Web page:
Last night, I went outside and met a friend in a cafe. We decided to go after 8 [p.m.] ... hoping that the temperatures would be a little bit less pressing. It was still extremely hot. But as we sat there at the cafe and chatted, ash that was falling on us. 

The skies had these grey and red clouds. We've seen these images from Sydney and from California with this ash rain. And it feels really apocalyptic. It feels horrible.

That sort of explains why they've created this role of chief heat officer. But tell me more about what that job is.

One aspect has to do with protecting the vulnerable populations of the city.… Right now we open up specific cooling stations for people to go to, but that's not enough. 

There's very few people that actually go to these stations. There's a big issue about transportation, like how do we get people there? There's a big issue about making them attractive to people to go and stay there for hours and hours. There's a big issue about the night, the evenings. 

We don't have the capacity to have beds for people to sleep in. So we have to make a whole series of policies that actually go and find the people where they are and make sure that they have access to air conditioning and to cooling their bodies down.

What kind of changes would you want to see to help people deal with this?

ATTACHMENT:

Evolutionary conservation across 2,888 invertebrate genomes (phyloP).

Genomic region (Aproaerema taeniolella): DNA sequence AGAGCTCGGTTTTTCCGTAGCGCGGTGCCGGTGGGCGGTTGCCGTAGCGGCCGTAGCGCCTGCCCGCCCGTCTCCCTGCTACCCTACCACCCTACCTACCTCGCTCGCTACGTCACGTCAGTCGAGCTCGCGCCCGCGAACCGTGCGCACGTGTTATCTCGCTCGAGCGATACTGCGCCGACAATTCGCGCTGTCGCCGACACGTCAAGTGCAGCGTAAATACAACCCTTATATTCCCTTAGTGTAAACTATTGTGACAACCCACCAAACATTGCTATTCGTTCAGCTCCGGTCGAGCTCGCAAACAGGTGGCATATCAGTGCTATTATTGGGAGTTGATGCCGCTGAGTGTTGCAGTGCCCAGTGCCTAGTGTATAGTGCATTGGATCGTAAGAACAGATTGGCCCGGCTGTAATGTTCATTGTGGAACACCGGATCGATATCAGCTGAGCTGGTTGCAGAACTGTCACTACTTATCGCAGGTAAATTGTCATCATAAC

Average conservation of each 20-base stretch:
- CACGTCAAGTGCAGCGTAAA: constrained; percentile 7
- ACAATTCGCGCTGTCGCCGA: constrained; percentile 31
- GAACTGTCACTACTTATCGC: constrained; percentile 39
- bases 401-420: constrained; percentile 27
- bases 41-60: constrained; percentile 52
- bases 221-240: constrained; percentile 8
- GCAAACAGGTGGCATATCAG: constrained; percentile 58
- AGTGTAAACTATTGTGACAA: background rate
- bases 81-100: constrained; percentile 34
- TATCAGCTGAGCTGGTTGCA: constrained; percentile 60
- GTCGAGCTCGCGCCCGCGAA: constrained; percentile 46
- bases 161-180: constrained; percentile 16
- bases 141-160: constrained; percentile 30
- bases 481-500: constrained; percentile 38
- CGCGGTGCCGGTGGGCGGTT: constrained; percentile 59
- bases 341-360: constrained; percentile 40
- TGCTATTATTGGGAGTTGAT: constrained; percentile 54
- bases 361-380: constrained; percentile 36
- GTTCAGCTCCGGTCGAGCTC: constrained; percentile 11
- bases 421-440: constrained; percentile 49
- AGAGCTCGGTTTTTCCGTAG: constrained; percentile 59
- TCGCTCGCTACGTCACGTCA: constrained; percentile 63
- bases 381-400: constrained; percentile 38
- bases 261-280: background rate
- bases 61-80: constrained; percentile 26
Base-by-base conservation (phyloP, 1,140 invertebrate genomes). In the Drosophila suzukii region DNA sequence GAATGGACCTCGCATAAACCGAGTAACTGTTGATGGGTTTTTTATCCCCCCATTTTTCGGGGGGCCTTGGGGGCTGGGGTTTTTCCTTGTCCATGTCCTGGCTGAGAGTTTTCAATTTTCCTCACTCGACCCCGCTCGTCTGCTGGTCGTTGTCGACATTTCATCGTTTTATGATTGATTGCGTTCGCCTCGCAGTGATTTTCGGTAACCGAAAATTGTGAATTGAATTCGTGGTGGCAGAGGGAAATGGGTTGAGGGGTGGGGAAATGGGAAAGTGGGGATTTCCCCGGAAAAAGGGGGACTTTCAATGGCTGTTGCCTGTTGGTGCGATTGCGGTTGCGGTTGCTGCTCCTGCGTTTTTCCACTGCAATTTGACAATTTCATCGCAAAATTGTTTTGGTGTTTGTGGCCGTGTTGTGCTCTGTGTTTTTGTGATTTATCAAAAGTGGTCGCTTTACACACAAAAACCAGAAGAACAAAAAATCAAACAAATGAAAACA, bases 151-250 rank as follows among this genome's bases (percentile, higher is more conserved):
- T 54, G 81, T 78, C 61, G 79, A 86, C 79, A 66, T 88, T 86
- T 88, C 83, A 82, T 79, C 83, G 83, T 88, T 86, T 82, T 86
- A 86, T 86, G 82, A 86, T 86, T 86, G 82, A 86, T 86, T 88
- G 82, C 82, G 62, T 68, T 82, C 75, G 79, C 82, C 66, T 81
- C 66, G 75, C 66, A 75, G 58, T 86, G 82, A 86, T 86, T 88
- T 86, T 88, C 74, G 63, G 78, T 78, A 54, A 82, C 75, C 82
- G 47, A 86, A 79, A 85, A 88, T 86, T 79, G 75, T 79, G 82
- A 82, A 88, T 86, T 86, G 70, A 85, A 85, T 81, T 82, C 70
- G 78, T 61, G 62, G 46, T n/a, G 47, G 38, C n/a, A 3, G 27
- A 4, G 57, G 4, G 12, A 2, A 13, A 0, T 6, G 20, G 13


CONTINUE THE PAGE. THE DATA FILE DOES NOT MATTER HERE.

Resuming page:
During COVID, we had this programme called Help at Home Plus, where we went to old people that had problems leaving their homes to go shopping because they were super vulnerable. So we have this whole mapping of older people and vulnerable people, and we need to extend that and make sure that we have people actually checking with older people.

Another vulnerable category is anybody who lives in informal housing, or too many people in one house. We have, for example, immigrants that live in apartments in Athens, and there's like a lot of people living in one apartment and often they live under energy poverty, which means they can't actually turn on air conditioning or they don't even have air conditioning.

Then we have workers.… The government has put in measures to actually limit the hours for fair work for industrial workers. We know that there's a lot of injuries related to industrial and manual work. So all of this needs really good planning for next year, figuring out how we really are ready to move fast before the heat wave rolls in. 

During June's heat dome in B.C., a Canadian Tire in Vancouver posted signs to tell customers they were sold out of air conditioning equipment. (Ben Nelms/CBC)

Athens is usually hot. Greece is known for heat. But are you afraid that at some point Athens, for instance, might become uninhabitable? 

Yes, I am. And this is why for years now I've been really kind of fighting to make sure that Athens is one of the hubs that attracts attention, attracts funding, has strategies for adaptation that are ready for financial tools to kind of be linked to them.

Politicians really have to start changing the way cities look. Otherwise, I am afraid that cities will not be viable, like Athens. We're really going to suffer a lot.

Written by Padraig Moran. Produced by Lindsay Rempel.